Photo: Bleecker Street

“Freedom doesn’t just start on the football field,” intones Brian Banks (Aldis Hodge) at the outset of his semi-inspirational, semi-harrowing true story, correcting naïve audience members who had, until that moment, assumed that the American football field is the exclusive provenance of their liberty. It’s a brief bit of nonsense narration, but it fits Brian Banks perfectly. This is a movie that seems utterly convinced that it’s saying something profound, but proves difficult to actually parse.

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Getting the real-life spoilers out of the way: Brian Banks is an actual NFL alumnus, at least technically; he played some offseason games for the Atlanta Falcons in 2013 before taking an NFL office job in 2014. His career as a player probably would have been lengthier if not for a decade-long absence from the game that began in 2002, when as a talented high school player he was convicted of raping a classmate. Pleading no-contest but privately insisting on his innocence, he served a five-year sentence, followed by years of probation.

The movie picks up with a new condition to Brian’s parole: California state law has required that he wear an ankle monitor at all times, limiting his proximity to schools and parks, because he is a registered sex offender. Frustrated by this new form of shackling and the limits it imposes on his already-shaky ability to gain employment as a convicted felon, he contacts Justin Brooks (Greg Kinnear), a lawyer and co-founder of The Innocence Project. After examining his case, Brooks believes Brian, based on the number of details that went unaddressed during the investigation and trial. Justin also emphasizes how difficult it is to overturn a conviction, and advises Brian to wait out his parole. But Brian is determined to prove his innocence.

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Brian’s agency in this quest, not conducted while he’s behind bars, introduces some fresh elements to the legal drama, showing the far-reaching ramifications of injustice. Justin repeatedly mentions that he has other clients who are still serving their sentences and deserve priority over Brian—and that’s true, but the movie also makes the case that sentences can extend well beyond time served. Brian Banks also offers an intriguing legal puzzle regarding how to overturn a conviction off a no-contest plea, after most of the sentence has been completed. And it has a spiritual dimension in its flashbacks explaining how Brian was able to survive his stint behind bars.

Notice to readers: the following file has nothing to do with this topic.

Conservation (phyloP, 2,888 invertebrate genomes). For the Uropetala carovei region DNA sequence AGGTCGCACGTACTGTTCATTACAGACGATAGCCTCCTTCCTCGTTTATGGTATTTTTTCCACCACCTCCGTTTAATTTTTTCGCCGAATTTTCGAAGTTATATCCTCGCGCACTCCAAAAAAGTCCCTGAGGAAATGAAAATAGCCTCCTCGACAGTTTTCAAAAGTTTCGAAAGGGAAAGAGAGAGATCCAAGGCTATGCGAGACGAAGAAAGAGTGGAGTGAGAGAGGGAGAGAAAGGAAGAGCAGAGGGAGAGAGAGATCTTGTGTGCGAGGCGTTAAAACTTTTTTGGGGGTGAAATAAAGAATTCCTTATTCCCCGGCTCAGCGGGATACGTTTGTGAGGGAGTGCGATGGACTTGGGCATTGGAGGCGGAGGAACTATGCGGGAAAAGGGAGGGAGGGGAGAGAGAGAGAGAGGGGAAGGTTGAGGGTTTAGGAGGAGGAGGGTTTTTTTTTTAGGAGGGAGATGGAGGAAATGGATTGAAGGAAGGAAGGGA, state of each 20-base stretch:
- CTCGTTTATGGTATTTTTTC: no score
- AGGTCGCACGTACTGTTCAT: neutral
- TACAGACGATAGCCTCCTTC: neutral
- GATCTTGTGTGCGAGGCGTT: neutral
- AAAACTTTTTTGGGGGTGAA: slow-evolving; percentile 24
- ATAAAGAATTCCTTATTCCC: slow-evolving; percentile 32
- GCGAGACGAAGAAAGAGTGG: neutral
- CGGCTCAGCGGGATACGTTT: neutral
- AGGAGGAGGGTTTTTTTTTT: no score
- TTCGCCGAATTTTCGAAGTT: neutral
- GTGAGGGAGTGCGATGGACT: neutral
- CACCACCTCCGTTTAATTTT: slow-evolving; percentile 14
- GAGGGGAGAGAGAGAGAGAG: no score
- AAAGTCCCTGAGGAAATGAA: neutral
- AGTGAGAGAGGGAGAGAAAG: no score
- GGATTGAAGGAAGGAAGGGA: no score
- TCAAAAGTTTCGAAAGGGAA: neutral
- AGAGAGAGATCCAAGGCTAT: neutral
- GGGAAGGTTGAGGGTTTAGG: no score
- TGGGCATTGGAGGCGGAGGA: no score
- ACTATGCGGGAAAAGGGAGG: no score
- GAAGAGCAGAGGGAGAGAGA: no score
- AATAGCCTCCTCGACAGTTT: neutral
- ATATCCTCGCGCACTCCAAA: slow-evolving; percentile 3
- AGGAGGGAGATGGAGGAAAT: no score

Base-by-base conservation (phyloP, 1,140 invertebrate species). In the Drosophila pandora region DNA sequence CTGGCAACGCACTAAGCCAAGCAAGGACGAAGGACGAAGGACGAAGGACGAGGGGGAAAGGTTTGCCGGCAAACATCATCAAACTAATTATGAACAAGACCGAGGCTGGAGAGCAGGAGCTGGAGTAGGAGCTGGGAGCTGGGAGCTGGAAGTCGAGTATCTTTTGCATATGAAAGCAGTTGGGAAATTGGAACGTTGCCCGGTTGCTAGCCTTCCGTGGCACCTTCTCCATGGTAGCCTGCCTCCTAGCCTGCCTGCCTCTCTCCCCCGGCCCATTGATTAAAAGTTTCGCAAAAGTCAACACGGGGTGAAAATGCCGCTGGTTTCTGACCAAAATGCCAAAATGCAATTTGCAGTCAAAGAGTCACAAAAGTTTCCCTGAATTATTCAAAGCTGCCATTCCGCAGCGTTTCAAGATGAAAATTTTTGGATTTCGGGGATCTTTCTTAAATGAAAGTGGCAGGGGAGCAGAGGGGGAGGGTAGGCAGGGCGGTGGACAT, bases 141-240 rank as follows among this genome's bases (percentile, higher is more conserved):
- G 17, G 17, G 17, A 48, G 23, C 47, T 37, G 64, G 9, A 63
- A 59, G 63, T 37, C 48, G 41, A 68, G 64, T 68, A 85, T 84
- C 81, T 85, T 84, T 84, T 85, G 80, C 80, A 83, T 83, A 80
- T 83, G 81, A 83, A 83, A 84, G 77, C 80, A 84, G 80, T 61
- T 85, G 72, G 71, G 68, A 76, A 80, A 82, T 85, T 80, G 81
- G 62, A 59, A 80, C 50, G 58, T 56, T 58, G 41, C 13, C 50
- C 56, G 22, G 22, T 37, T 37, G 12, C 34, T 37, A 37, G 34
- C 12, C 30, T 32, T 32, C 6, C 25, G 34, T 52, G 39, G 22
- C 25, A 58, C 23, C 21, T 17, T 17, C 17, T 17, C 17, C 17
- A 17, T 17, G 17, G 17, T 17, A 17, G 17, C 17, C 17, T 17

Director Tom Shadyac has plenty of experience chronicling the criminal justice system and addressing issues of faith; after all, he directed Ace Ventura: Pet Detective, Liar Liar, and Bruce Almighty. It may seem like a cheap shot to point out his (enormously profitable) CV as a comedy director, but the procedural elements of Brian Banks don’t go much further than Shadyac’s Jim Carrey trilogy. Justin’s dialogue includes about a dozen variations on the phrase “the system is broken,” but identifying exactly how and why (beyond a vague complaint that no one “cares about the truth”) is outside of the movie’s purview. Justin is spurred to take on Brian’s case because everyone at the Innocence Project is fully and immediately outraged, ready to sacrifice even the most basic character traits to generically join the fight against that lousy system.

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Photo: Bleecker Street

Brian, meanwhile, does his best to stay the course, as does the charismatic Hodge in flashbacks that fleetingly pair him with Shadyac’s erstwhile God, Morgan Freeman. The veteran actor isn’t technically reprising that role here, but as Brian’s prison teacher and mentor—a character so sketchily defined that it’s a surprise to learn he’s a real person—he’s very much indulging in Hollywood-ready Morgan Freeman Spirituality. He imparts some truisms, beatific streams of light shine, and Brian makes it through to fight another day. What is this guy actually teaching? What does he see in Brian? How does their relationship deepen into the mentor/mentee dynamic described in the obligatory where-are-they-now wrap-up? The movie doesn’t bother to say.

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Brian Banks isn’t any more explicit about Brian finding himself at the intersection of a criminal justice system where Black men are treated unfairly and sexual assault too frequently goes unprosecuted. But at least it does some work to avoid turning into a fable of a man wronged by the false accusations of bad women; one supporting character is a woman whose sexual assault went unbelieved and unpunished. It’s a little schematic, but then, no one in the movie is allowed to show much personality.

They are allowed to give speeches, however. Although the movie doesn’t spend much time in a courtroom, the relocated speeches still come: stirring, tearful, and able to convince just about anyone of just about anything. The characters talk a lot about (and around) the system, God, and perseverance, but don’t say much about any of it, and at least one key breakthrough in Brian’s case seems to be the result of pure luck. The film is well-paced, but so narratively diffuse that a whole chapter in Banks’ life (his attempt to re-enter the NFL in his late 20s) gets shorthanded into an extended what-happened-next info reel. Just wait around a little more, Shadyac seems to be saying, and eventually you’ll get inspired.

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